'Grand Theft Auto' director's next game explores 1979 Iran revolution
Vice City. San Andreas. Liberty City. Tehran.
Three of these locales are instantly familiar to videogame diehards as settings in the "Grand Theft Auto" series, which has sold more than 100 million copies worldwide. The latter, however, is more commonly linked to news bulletins about the Iranian nuclear program or confrontational statements by the country's hardline Islamist president, Mahmoud Ahmadinejad.
If Navid Khonsari, 41, has his way, Iran's capital city will soon be much more familiar to gamers. A director of the "Grand Theft Auto" series, the Iranian-born Khonsari's next game has a simple working title whose numerals denote a world of significance: "1979." And the game's tagline? "There are no good guys."
"1979" gets its name from the year when the hostage crisis at the U.S. embassy in Tehran began, which was during the height of Iran's Islamic Revolution. That year marked the overthrow of the dictator, Shah Mohammad Reza Pahlavi, by a populist revolt and the subsequent installation of a fundamentalist Islamic state.
The game aims to combine some sandbox, open-world elements popularized by "Grand Theft Auto" with what Khonsari calls a "baton-pass" narrative, which explores this historic backdrop through the sequential perspectives of several playable characters.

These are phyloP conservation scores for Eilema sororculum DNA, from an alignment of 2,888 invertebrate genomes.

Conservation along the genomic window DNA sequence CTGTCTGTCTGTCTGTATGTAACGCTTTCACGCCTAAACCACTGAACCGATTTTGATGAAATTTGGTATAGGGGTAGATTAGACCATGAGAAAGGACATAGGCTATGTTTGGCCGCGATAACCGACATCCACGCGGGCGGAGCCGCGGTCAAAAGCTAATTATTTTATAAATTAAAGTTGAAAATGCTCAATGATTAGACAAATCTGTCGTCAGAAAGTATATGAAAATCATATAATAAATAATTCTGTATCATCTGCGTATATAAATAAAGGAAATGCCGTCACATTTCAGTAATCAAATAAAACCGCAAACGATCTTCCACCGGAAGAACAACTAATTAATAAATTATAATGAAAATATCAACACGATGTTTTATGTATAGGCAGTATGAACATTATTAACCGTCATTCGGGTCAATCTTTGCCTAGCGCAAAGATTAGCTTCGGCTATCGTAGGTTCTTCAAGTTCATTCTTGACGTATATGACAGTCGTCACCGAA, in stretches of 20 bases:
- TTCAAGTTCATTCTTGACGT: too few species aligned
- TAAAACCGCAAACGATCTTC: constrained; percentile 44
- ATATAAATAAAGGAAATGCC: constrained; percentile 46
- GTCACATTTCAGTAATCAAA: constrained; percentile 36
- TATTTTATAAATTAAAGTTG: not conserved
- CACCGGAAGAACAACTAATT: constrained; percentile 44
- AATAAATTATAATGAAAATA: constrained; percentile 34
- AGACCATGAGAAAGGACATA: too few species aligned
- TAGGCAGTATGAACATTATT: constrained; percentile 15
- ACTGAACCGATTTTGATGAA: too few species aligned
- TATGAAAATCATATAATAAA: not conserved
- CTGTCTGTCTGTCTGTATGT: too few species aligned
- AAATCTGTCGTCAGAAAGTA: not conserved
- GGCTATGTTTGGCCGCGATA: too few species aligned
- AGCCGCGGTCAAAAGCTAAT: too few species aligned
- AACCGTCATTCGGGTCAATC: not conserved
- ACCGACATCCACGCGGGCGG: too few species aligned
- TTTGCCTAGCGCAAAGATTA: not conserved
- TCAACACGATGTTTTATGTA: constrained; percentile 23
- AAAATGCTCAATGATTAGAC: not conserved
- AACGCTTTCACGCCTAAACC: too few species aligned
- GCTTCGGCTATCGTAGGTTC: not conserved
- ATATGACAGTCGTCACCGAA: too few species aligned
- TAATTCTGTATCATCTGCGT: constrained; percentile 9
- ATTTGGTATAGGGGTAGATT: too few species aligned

Khonsari has an ideal pedigree for an undertaking this ambitious: Besides creating a raft of iconic and genre-defining games, he also grew up in Iran during the Islamic Revolution....
comments powered by Disqus
- New museum in Poland -- the grandest space created since 1989 -- tells the story of the Jews
- Lewinsky mistreated by authorities in investigation of Clinton, report says
- Scientists Say Proof Of Jack The Ripper's Identity Is Fatally Flawed
- Memorial for black Revolutionary War soldiers finds spot on Mall after 30 years
- Sherlock Holmes star to feature in a new movie about Alan Turning
- How Laurel Thatcher Ulrich caught up with the past
- Postal Workers Take on Harvard President, historian Drew Faust
- Symposium held in honor of John D’Emilio
- Thousands of Historic Archives from British Asylums to Go Online
- American Studies Association boycott of Israel: Conservatives say it’s weakening